Childhood obesity—local data feeds local solutions
Childhood and adolescent obesity are alarming nearly everywhere in Europe. However, a closer look reveals telling differences in regional, local and socio-economic patterns.
In a new report, the European Commission's Joint Research Centre (JRC) scientists illustrate the power of data and how exploring these differences can lead to targeted approaches and better results in fighting this modern epidemic. The current rates of overweight and obesity among children and adolescents in Europe are alarming, reaching well over 30 percent in certain EU Member States
The new JRC report, "Mapping and zooming in on childhood overweight and obesity" presents the scale of overweight and obesity among children in EU Member States through a series of maps.
The report then zooms in on one municipality in the North of Portugal to highlight a good example of using local data to define a solution adapted to the local reality.
Urban planning, schools and level of education play a role
Overweight and obesity are associated with eating and drinking habits, physical inactivity, and sedentary behaviour.
There are also less obvious, yet equally important socio-economic and environmental factors behind the obesity epidemic.
These include urban planning, neighbourhood infrastructure, possibilities for active commuting such as on foot or by bike, exposure to marketing of foods high in fat, sugar, and salt, school food policies and education on nutrition, parents' occupation and many others, collectively shaping the opportunities for health that children and adolescents have access to.
These worrying figures have prompted the EU and its Member States to act and in 2014 an EU Action Plan on Childhood Obesity was launched, supported by JRC research in the field.
One of its focus areas has been schools, and how they can promote health and healthful behaviours, as summarized in the report Mapping of National School Food Policies across the EU28.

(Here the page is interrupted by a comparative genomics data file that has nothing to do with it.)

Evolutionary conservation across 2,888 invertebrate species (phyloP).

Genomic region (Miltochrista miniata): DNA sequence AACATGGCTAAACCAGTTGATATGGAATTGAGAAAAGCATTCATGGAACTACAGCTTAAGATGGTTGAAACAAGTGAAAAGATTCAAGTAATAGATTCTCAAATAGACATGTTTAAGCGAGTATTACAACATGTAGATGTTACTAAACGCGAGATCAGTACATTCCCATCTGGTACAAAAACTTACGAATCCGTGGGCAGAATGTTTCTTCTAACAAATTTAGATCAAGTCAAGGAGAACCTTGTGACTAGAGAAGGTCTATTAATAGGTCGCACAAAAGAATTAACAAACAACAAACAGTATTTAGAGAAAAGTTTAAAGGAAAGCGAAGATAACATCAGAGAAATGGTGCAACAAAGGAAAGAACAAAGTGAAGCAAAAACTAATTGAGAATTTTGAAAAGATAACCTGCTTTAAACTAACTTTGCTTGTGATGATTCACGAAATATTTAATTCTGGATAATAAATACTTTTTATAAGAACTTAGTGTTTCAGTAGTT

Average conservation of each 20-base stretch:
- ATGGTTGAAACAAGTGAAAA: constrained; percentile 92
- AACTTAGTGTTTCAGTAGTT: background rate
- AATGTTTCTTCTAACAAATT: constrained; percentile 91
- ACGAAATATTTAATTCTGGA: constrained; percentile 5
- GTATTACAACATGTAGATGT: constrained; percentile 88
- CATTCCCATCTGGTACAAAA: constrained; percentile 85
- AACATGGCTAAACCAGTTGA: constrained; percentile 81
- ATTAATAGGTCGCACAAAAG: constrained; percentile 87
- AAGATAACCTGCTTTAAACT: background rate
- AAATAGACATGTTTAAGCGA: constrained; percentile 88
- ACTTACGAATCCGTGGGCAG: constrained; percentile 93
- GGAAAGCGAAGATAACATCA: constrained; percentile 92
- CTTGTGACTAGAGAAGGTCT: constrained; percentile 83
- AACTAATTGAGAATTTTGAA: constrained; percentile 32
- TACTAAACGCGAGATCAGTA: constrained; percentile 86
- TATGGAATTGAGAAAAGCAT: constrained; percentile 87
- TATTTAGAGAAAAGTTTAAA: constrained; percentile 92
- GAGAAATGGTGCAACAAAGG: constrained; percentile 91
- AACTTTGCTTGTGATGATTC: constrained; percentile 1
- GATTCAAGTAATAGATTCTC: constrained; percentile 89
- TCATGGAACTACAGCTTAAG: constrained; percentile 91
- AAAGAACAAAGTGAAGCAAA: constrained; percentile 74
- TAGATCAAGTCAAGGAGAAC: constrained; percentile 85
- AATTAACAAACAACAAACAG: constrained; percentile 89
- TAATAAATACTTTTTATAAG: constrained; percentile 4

In order to support national, regional and local administrations in steering markets towards more health sensitive services through their purchases, the European Commission also issued a tool on Public Procurement of Food for Health.
Zooming in on a municipality that made a change
Analysing data at national level can be helpful to get an overall picture, however, when looking at data at regional and local level, high variations can be seen also within countries.
A closer look at this scale can help understand the underlying factors that may diminish children's health.
In the municipality of Gaia, in the North region of Portugal, the rate of childhood obesity ranges between 30 and 50 percent depending on the area.
The local authorities have been conducting comprehensive annual surveys in public schools, including the body measurements of every child.
The data obtained allows for a thorough knowledge of its population and in particular its children, matching the data with socio-economic status.
Equipped with the data and knowledge on the health and status of their children, the municipality decided to launch targeted measures to promote their health.
For example, all children attending public schools are now offered free breakfast and morning snacks, which adhere to carefully considered health-related criteria detailed in the Portuguese school food policy.
Reportedly, the introduction of these measures has virtually eliminated the consumption of calorie-dense and nutritionally poor snacks in schools.
The example from Gaia shows the power of data collected at local level, which should be used for evidence-informed and tailor-made policies.
The report "Mapping and zooming in on childhood overweight and obesity" forms part of the JRC Socio-economic regional microscope series, a new line of short periodical publications, which aim to open-up new areas of analysis, and present the stories which can only be told using regional socio-economic data.
The report publication follows the Council Conclusions on "Healthy nutrition for children: The healthy future of Europe" of June 22, 2018.
Provided by CORDIS